The human digestive tract is filled with a diverse array of microorganisms, including beneficial bacteria, that help ensure proper digestion and support the immune system. This “microbiota” shifts as a person’s diet changes and can vary greatly among individuals. Variation in gut microbiota has been linked to obesity in some adults and adolescents, but the potential relationship between oral microbiota and weight gain in children had not been explored prior to this study.

“The oral microbiota is usually studied in relation to periodontal disease, and periodontal disease has in some cases been linked to obesity,” said Sarah Craig, a postdoctoral scholar in biology at Penn State and first author of the paper. “Here, we explored any potential direct associations between the oral microbiota and child weight gain. Rather than simply noting whether a child was overweight at the age of two, we used growth curves from their first two years after birth, which provides a more complete picture of how the child is growing. This approach is highly innovative for a study of this kind, and gives greater statistical power to detect relationships.”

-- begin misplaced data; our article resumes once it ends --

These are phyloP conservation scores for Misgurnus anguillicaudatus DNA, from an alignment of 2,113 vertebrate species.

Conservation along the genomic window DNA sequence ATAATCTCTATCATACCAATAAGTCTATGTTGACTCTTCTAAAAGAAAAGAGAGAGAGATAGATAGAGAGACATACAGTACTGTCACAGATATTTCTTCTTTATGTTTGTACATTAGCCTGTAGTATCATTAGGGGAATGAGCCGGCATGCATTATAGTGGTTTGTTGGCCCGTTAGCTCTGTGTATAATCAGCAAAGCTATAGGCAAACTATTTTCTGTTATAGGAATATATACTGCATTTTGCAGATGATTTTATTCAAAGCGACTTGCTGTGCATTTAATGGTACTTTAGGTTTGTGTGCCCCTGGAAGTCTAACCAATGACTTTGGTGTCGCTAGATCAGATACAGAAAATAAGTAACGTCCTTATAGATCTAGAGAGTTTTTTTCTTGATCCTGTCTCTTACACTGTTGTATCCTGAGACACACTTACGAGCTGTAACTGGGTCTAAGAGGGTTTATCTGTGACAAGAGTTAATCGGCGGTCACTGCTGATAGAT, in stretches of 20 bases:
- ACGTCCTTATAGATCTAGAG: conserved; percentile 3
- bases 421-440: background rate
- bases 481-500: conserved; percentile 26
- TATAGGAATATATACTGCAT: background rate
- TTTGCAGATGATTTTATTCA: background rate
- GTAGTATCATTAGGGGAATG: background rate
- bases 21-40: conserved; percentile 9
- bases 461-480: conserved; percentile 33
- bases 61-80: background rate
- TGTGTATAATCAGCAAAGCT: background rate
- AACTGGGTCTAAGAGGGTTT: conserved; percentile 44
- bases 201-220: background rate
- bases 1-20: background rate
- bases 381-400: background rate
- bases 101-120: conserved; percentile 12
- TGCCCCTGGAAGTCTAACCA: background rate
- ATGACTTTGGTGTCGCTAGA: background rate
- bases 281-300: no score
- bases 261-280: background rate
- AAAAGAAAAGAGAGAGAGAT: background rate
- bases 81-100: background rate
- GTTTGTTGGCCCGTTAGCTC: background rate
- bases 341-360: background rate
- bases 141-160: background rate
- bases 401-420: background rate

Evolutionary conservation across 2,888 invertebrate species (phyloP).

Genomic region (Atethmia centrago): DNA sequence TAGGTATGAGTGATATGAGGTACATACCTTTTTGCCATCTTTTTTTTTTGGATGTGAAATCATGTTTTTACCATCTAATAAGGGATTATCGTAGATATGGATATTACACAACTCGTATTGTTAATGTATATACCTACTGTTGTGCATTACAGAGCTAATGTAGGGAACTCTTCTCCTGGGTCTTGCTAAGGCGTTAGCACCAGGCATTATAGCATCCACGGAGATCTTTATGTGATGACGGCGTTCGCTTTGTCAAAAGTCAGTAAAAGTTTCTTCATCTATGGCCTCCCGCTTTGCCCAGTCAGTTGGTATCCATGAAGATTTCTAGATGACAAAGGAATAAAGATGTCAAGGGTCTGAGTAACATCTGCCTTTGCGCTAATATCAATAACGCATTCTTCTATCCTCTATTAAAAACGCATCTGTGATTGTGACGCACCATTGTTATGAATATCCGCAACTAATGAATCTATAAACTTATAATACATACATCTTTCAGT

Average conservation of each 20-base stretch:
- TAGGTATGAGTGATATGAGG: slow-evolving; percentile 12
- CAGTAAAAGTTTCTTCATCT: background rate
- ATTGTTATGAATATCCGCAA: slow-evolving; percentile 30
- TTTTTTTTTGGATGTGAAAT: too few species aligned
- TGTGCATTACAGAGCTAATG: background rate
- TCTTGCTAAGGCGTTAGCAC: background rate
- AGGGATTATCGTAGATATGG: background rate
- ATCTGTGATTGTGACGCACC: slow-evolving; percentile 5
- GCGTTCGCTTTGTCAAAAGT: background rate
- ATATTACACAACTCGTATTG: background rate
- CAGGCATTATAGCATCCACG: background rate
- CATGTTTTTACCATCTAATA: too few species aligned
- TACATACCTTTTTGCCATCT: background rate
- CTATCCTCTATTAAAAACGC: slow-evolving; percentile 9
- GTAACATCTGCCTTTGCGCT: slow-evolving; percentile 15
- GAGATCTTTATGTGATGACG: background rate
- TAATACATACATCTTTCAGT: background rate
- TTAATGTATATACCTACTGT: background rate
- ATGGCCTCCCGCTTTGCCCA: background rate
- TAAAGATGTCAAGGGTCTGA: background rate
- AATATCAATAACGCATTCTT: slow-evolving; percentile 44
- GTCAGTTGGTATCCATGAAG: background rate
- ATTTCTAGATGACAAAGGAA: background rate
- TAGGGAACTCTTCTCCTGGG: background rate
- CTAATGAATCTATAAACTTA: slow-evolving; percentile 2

Among 226 children from central Pennsylvania, the oral microbiota of those with rapid infant weight gain — a strong risk factor for childhood obesity — was less diverse, meaning it contained fewer groups of bacteria. These children also had a higher ratio of Firmicutes to Bacteroidetes, two of the most common bacteria groups found in the human microbiota.

“A healthy person usually has a lot of different bacteria within their gut microbiota,” said Craig. “This high diversity helps protect against inflammation or harmful bacteria and is important for the stability of digestion in the face of changes to diet or environment. There’s also a certain balance of these two common bacteria groups, Firmicutes and Bacteroidetes, that tends to work best under normal healthy conditions, and disruptions to that balance could lead to dysregulation in digestion.”

Lower diversity and higher Firmicutes to Bacteroidetes (F:B) ratio in gut microbiota are sometimes observed as a characteristic of adults and adolescents with obesity. However, the researchers did not see a relationship of weight gain with either of these measures in gut microbiota of two-year-olds, suggesting that the gut microbiota may not be completely established at two years of age and may still be undergoing many changes.